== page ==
The Rollei Prego 70 came to me in a box of Olympus cameras; with its aluminum chassis that’s the size of a mju-ii, it stands out from the Trip-branded black plastic affairs. I spent a few weeks with it slipped in my pocket. It troubles me, this camera; each time I shoot a roll, I find a weakness and a strength, and I tell myself to shoot another in order to fairly test its potential. The process ultimately endeared me to the Prego, if just through familiarity.
You can discard your goodwill toward the Rollei name when it comes to the Prego cameras, as they’re all rebrands of Samsung, Fujifilm, and Ricoh cameras. The Prego 70 is the Samsung Evoca 70S with a new body and – we’re supposed to believe – a German-made Vario Apogon lens. Does it matter if it has the same lens as the Samsung? In this article, the author is hard-pressed to distinguish the Ricoh R1’s lens from the Rollei Prego Micron’s. I suppose I won’t assume either way – no use in lens-shaming a point and shoot. “Vario” is simply a style of zoom engineering that positions optic elements differently, while “Apogon” is itself a rebranding of “Schneider” lens designs that came about due to licensing issues. Where’s the truth? I don’t care. I don’t think the lens is German.
I can say that, unlike companies such as Bell & Howell and Vivitar, Rollei had the decency to rebrand some worthy cameras. And the rebranding is everywhere: big “Rollei” on the front, on the film door and on the lens. There is also a “Rollei Fototechnic Germany” imprint on the bottom, a “Made in China” sticker blushing an inch away. Where’s the truth? I don’t care. I still don’t think the lens is German…
…And if it is, that makes it a German lens, on a Japanese camera, manufactured in China, and dubbed in idiomatic Italian. It’s like they heard someone describe a Godard film and thought, Yes, that, but a camera.
Anyhow, the Prego 70 was with me for some time, and I know it well. Despite my disquiet over the practice of brand licensing, my grievances are few. First, the shutter button: too smooth for a finger’s glide or glance. It’s not the first thing you feel, as the annoying Mickey Mouse formation of the wide/tele buttons and the shutter button accentuates the former in the body’s profile. As mentioned, the Prego 70 is small, the size of an Olympus Stylus Epic. Placement matters. It makes for a lot of delay when one zooms instead of fires.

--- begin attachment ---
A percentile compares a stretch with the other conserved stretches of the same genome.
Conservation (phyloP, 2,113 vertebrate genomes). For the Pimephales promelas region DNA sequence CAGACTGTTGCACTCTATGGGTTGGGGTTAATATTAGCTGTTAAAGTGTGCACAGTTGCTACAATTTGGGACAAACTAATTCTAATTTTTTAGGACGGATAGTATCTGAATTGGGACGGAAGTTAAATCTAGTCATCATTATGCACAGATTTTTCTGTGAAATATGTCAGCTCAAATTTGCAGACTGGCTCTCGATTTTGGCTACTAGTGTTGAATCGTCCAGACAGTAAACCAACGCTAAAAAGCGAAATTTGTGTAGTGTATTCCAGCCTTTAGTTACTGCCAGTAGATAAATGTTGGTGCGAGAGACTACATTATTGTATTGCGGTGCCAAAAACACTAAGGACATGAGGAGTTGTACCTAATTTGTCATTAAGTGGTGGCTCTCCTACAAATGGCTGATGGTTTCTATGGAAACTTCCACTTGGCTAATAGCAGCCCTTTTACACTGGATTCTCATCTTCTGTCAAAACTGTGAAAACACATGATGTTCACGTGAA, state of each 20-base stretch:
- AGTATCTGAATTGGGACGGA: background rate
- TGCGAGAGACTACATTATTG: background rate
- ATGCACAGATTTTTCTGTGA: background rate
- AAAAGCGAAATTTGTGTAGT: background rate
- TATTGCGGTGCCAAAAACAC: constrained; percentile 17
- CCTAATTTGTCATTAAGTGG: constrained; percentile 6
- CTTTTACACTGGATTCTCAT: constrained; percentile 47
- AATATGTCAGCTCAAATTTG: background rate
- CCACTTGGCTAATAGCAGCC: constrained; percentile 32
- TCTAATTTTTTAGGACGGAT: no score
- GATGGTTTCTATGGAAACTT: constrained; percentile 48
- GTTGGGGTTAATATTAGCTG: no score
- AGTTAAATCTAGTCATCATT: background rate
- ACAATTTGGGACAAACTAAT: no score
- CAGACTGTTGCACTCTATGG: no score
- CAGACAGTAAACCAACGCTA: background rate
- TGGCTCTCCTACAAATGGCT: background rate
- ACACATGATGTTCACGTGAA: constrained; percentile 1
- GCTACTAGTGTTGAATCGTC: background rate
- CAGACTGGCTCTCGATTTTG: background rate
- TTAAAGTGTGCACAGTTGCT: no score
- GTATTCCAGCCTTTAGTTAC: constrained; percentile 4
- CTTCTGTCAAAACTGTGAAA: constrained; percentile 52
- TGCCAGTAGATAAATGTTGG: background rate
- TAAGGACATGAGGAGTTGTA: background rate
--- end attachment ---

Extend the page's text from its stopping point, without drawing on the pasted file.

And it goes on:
Second, while the camera can read DX codes of 50-3200, its effective ISO range is more like 50-400. This is because its max shutter speed is 1/400th of a second, and its tightest aperture is f8.5. I shoot Superia 800, and with those specs, the meter readings in hard daylight are beyond what the camera can technically handle. Color casts and blowouts abound. Shooting a roll of expired Fujicolor 100 gave me the best results, but even then I had a complaint: the flash range is hella stunted. Oy.
I stopped short of putting a roll of slide through the Prego 70 – I have other cameras to shoot with! – but I suspect that’s where its calling is at. It’s a confused camera. And it troubles me. It’s too well-made to consign to the void. The single-button ease of its feature interface is dreamy. Literally pocket-size. And come on, it can imprint captions. Captions!
A German lens on a Japanese camera with an idiomatic Italian name, manufactured in China, programmed to say “I love you” in English. Oh you are trouble. Prego.
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